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A life changing moment

Photo: Two asylum seekers contemplate their next steps under a bridge in Ventimiglia

IAFR's Kelsey Briggs recently spoke with a refugee who had spent time in Ventimiglia, Italy about 10 years ago. This is what he shared:

In 2009 I spent two weeks in Ventimiglia. I was very sad and lonely. While I was there I ran out of the last bit of money I had for my journey. I had already tried to make it to France five times. I sat on the beach and prayed to God, asking what I should do. A few other people joined with me. While we were sitting together, a person came by and offered each of us a sandwich.

Kelsey says that this simple act of kindness stuck with her displaced friend. He said that he will never forget Ventigmiglia because he experienced God's faithfulness there.

He is now a follower of Jesus and leader in his church.

Kelsey says, "I am reminded that it is often in the midst of simple moments that God is telling his grander story".

Kelsey Briggs is in the IAFR support raising process, preparing to serve with IAFR in a city called Ventimiglia on the Italy - France border. She has had some discouraging weeks of support raising recently, but says that God has given her many moments of encouragement along the way.

Do you want to be a part of what God is doing in the lives of refugees in Ventimiglia? Join Kelsey's team of financial partners so that she can begin pioneering IAFR ministry there sooner than later!

What we do matters!

Twenty-four people came to the quarterly gathering of the Minneapolis/St. Paul (MSP) Asylum Network yesterday. They represent churches and local agencies that include asylum seekers within the scope of their work. The Asylum Network was started by Sarah Miller, our MSP Ministry Leader.

When she first came to the Twin Cities, her research identified asylum seekers as an underserved group in the community. As she met with different people involved in some sort of assistance to asylum seekers, she found that they weren't all connected with each other. Everyone was serving in isolation. So she launched the Asylum Network. It's been going strong for a couple of years now.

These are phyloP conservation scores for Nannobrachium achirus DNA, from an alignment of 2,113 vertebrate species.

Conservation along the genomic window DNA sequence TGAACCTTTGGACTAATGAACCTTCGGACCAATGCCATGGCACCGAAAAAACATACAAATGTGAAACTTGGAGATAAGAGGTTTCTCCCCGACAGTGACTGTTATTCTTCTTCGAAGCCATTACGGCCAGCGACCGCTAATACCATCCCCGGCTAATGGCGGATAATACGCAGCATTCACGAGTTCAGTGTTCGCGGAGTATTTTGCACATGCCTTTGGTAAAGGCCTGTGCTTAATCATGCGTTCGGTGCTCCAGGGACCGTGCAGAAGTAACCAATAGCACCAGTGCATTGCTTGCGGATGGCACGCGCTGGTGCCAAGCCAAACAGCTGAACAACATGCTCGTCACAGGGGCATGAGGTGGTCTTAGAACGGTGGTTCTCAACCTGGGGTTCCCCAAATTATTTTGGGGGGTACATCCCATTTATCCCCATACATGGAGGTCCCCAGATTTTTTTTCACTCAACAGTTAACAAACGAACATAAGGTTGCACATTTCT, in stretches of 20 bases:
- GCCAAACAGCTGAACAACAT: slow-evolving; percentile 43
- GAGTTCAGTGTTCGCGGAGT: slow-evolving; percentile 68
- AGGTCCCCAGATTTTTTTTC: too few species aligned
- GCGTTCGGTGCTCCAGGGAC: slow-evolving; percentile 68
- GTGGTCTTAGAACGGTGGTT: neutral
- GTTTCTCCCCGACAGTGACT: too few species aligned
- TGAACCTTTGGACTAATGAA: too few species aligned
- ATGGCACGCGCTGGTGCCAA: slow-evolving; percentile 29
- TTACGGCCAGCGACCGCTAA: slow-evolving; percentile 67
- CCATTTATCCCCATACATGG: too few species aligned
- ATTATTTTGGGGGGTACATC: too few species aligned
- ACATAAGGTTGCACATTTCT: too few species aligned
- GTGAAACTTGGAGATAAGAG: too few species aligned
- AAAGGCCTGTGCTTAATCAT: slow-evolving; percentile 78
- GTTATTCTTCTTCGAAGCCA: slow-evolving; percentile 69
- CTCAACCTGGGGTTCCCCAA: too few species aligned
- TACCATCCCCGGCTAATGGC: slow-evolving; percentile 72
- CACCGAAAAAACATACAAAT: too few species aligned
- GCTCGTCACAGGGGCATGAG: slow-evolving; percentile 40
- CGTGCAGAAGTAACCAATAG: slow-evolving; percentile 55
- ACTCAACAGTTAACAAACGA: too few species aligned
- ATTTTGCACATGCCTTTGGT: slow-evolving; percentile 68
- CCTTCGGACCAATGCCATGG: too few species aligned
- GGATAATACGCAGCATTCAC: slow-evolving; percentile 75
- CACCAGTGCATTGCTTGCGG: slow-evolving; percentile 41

This week, the Center for Victims of Torture (an international humanitarian agency based in the Cities) gave a presentation on trauma awareness. Sarah later wrote...

"During the discussion time at the end, a Rwanda asylum seeker, Emmanual, shared how his experience resonated with what was shared. He is an incredibly articulate young man. Before the day ended yesterday, I received this email from him:

Subject: Thank you for your commitment to our cause.

Hi Sarah, I am so glad to have met you. Thank you so much for your choice to dedicate yourself to the cause of refugees. Thank you deeply for creating a space for asylum seekers. It is terrible to fall in a category that has zero eligibility in the nation’s social protection. Thank you. This is just a note of thanks, I would like to meet you any time soon you can be available. I hope you live in Minnesota.

With many thanks, Emmanuel "

Sarah was quick to pass this encouragement along to the IAFR team noting:

"I'm so encouraged by this! What we do matters!"

"Do you see the man reaching out?"

Image: Art by Giovanni Battista Piranesi at the Minneapolis Art Institute
(The red circle is added to help you easily find the men reaching out)

SJ volunteers with IAFR's team in Minneapolis/St. Paul. She spends a lot of her time helping out at Jonathan House, an IAFR ministry offering shelter, community and practical help to asylum seekers in the Twin Cities.

SJ recently went to the Minneapolis Institute of Art with one of the Jonathan House residents. He, in turn, invited a friend and fellow asylum seeker to join them.

While there, they came across an exhibition of prints by Giovanni Battista Piranesi, all of which portrayed convoluted, perspective-defying imaginary prisons.

The Jonathan House resident considered one of the prints (above).

He asked his friend, “What do you think this is a picture of?

His friend gave several answers: “Conflict. Racism. Social inequality.”

The resident shook his head, and said, “It’s the immigration system.

Everyone laughed, but he went on to explain.

The person in chains on the left is an asylum seeker who just arrived and doesn’t know anything about immigration law, and he’s like, ‘Oh, my god! What do I do?

The lions at the bottom are if you get deported and sent back to your home country.

And here on the right, above the lion, do you see the man reaching out? That’s a refugee. And the other man reaching out to him - is Jonathan House.

-from Sarah Miller, IAFR Ministry Leader in Minneapolis/St. Paul

Refugee Youth Camp (France)

Listen to Chris share how youth camp impacted his life this week. He's a refugee from Congo.

The camp brought refugee and French youth together. As they reflected on the story of Joseph in the Bible, Chris says he could see his story in Joseph's story.

"Would you like to do it again?"

"Yes, of course! It was fantastic!"

Duration: 2 minutes

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